Colts Draft: Scouting the Top Safeties
The Indianapolis Colts still have quite a few holes on the defensive side of the football with arguably the biggest still being at the safety position. Previously we looked at pass rushers and running backs, but now we’ll address the back of the team’s secondary.
While the Colts signed Dwight Lowery to help solidify the safety position alongside veteran Mike Adams, he’s more of a stopgap solution and is ideally a 3rd safety on a truly elite defense. With Adams recently turning 34 years old, and it’s clear that the Colts could use a long-term answer at the position at either safety spot.
This year’s safety crop is pretty thin in the draft, and most draft experts agree that there’s Alabama’s Landon Collins in the 1st round and then a significant drop-off after him. Even Colts General Manager Ryan Grigson believes that Collins “can do it all” and is the cream of this year’s safety crop per his pre-draft press conference on Thursday.
Still, that doesn’t mean that the Colts can’t find a young and talented safety in this year’s draft, as Arizona State’s Damarious Randall, Washington’s Shaq Thompson, Miami of Ohio’s Quinten Rollins, Stanford’s Alex Carter, Samford’s Jaquiski Tartt, Fresno State’s Derron Smith, Penn State’s Adrian Amos, Lousiville’s James Sample, and Northwestern’s Ibraheim Campbell have all flashed ability and potential among others.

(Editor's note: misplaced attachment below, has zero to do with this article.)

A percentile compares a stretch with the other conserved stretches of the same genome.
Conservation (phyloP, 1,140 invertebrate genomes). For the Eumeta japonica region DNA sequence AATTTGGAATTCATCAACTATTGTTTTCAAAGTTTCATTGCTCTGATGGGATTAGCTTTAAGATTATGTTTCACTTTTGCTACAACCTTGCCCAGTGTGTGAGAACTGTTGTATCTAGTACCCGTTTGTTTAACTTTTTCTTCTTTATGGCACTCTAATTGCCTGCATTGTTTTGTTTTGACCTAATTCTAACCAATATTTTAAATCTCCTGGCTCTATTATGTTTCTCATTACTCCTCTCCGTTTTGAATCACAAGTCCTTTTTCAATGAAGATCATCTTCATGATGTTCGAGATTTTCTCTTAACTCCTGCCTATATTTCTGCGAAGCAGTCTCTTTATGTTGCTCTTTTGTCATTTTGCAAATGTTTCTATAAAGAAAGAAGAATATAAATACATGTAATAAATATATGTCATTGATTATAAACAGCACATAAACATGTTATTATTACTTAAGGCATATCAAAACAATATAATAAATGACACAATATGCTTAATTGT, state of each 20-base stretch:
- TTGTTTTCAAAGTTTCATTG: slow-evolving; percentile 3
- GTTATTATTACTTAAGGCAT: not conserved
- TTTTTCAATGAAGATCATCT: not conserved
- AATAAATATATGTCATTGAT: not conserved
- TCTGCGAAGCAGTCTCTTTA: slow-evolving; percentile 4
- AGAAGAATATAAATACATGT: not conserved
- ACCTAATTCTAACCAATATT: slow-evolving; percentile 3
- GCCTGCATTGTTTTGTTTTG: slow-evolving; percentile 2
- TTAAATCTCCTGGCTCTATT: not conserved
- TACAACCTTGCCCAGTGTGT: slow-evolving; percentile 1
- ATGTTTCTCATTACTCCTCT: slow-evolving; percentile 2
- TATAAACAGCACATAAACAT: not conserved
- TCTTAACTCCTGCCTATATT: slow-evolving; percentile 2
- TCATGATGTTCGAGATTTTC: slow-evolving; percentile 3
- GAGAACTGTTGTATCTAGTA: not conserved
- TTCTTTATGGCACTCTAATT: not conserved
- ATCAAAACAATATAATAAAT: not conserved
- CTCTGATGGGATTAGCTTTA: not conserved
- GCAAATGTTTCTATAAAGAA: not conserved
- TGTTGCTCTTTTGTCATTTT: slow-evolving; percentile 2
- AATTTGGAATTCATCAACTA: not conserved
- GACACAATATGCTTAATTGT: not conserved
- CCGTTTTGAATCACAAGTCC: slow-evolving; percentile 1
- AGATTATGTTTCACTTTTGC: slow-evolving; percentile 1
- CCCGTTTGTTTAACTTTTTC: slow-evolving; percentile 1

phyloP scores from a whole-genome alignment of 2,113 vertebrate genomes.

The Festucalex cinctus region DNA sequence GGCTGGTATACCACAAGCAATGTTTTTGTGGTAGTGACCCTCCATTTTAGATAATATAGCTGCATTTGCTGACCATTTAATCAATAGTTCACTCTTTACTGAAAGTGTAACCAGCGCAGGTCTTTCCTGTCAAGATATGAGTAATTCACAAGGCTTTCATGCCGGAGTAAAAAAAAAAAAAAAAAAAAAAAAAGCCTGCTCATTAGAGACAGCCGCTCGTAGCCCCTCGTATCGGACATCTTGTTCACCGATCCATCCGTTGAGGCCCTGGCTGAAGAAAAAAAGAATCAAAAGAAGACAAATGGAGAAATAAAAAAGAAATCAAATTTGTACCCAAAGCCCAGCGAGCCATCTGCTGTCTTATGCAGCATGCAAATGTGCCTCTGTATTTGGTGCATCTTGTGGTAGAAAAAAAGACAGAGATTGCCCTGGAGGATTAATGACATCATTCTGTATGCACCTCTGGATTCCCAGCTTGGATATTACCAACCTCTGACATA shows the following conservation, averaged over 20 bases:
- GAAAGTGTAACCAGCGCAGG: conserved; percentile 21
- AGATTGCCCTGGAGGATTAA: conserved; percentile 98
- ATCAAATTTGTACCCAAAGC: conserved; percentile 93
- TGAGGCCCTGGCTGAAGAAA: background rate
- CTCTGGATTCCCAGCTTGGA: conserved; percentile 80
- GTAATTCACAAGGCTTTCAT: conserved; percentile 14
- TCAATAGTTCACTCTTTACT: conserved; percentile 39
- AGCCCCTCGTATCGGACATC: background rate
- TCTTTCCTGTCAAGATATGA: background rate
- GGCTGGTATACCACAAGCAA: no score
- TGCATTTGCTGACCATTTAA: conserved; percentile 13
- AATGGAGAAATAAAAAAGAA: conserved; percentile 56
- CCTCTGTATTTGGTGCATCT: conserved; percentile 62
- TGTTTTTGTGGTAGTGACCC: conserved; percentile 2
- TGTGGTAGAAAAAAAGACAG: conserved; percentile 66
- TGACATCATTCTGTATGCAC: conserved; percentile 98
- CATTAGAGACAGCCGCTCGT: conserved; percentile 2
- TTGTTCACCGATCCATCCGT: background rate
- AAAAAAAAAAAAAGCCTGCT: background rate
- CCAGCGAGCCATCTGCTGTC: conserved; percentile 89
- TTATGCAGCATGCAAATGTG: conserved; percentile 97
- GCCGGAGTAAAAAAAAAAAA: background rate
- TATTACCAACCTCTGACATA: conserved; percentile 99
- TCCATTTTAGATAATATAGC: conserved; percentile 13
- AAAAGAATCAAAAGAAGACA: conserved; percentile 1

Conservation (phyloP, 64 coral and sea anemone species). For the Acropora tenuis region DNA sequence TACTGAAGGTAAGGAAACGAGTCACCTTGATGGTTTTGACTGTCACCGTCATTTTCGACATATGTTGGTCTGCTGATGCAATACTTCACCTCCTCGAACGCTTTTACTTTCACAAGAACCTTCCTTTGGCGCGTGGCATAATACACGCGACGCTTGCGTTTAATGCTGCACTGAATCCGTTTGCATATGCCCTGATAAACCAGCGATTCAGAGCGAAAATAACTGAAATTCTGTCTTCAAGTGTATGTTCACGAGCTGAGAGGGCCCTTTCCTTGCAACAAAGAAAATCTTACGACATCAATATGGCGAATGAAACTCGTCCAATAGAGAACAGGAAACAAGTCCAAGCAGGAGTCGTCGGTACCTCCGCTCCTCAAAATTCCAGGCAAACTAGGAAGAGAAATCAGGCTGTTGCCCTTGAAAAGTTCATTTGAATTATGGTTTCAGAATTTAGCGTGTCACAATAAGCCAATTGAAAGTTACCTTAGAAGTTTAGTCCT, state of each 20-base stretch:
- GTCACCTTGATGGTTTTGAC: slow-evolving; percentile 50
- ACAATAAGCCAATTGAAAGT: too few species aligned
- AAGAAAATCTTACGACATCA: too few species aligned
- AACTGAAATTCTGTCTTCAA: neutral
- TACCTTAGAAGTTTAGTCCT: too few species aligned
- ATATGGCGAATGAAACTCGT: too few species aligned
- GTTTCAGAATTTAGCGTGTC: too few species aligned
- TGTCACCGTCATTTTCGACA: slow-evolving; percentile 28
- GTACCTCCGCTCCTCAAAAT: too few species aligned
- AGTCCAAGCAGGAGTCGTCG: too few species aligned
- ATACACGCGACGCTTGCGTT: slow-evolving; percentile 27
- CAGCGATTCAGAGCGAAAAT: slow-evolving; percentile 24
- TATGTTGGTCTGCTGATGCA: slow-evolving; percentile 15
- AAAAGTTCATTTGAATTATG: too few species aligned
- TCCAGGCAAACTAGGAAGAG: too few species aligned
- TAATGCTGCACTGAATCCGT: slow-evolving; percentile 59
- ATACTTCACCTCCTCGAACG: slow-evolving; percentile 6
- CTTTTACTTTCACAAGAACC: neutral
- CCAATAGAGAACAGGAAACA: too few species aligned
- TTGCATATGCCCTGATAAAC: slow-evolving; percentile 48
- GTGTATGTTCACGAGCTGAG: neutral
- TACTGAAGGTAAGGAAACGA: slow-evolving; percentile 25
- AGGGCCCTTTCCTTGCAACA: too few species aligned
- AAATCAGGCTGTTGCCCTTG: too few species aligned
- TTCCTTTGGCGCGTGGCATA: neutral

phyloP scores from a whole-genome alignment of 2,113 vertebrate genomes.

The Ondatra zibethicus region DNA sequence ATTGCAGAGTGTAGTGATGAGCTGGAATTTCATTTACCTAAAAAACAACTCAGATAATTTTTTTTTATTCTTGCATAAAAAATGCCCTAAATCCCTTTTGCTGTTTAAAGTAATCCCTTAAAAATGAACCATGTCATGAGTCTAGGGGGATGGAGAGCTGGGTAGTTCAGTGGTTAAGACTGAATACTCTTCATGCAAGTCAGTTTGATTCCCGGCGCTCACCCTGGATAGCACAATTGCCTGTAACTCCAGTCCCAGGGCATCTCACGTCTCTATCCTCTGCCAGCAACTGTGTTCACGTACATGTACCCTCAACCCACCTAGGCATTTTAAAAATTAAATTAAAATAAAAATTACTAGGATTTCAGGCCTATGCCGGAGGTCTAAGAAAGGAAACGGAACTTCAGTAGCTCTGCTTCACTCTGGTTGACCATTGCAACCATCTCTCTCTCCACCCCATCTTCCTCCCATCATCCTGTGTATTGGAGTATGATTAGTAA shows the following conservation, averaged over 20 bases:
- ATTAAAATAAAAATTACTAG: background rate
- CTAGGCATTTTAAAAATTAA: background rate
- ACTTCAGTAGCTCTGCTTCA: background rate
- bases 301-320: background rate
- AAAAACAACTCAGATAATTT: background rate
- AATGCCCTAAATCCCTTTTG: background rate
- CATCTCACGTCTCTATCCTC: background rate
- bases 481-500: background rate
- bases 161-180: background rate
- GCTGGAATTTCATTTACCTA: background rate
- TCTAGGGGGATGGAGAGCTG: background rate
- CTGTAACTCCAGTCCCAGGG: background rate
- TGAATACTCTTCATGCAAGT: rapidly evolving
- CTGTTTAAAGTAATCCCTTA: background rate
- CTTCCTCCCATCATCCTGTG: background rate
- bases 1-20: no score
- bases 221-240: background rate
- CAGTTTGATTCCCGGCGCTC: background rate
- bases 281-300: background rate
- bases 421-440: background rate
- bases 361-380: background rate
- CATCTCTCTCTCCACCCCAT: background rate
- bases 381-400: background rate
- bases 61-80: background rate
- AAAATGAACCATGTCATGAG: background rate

If Collins comes off the board before the Colts select at #29 (which looks likely), the team may have to look to draft one of these “2nd-tier” safeties somewhere around Round 2-4. It doesn’t mean that these safeties cannot make an immediate impact, it just means they aren’t the surefire safety talent that Collins appears to be.
First, we’ll take a look at how each of these safeties fared at the NFL Combine or their respective pro days (if applicable):
To me, four safeties really stand out from a physical measurables standpoint in some of the bigger safeties like Alabama’s Landon Collins, Samford’s Jaquiski Tartt, Penn State’s Adrian Amos, as well as a lighter safety in Stanford’s Alex Carter:
- Landon Collins: Despite being tied for the biggest safety of this group (with Shaq Thompson) at 228 pounds, Collins runs a fairly fast 4.53 forty time. Additionally, he boasts a 35 inch vertical jump, which is pretty impressive.
- Jaquiski Tartt: The under-the-radar safety from Samford has the chance to become a 2nd round pick in this year’s draft, especially after looking over his exceptional physical measurables. Like Collins, Tartt is one of the biggest safeties of this group at 221 pounds, yet he still ran a 4.53 forty time and posted a really solid 3 cone drill time of 7.08. However, perhaps most impressive, was his broad jump of 124.0 inches, which led all safeties in this group.
- Adrian Amos: Another “big safety” (sensing a trend?), Amos at 218 pounds still ran a 4.56 forty time. While Amos is likely a mid-round pick, his impressive combine measurables likely shot him up some draft boards. Amos showed off his athleticism with a 35.5 inch vertical, but what really stands out to me is his 4.03 20-yard shuttle, which was the fastest among all safeties.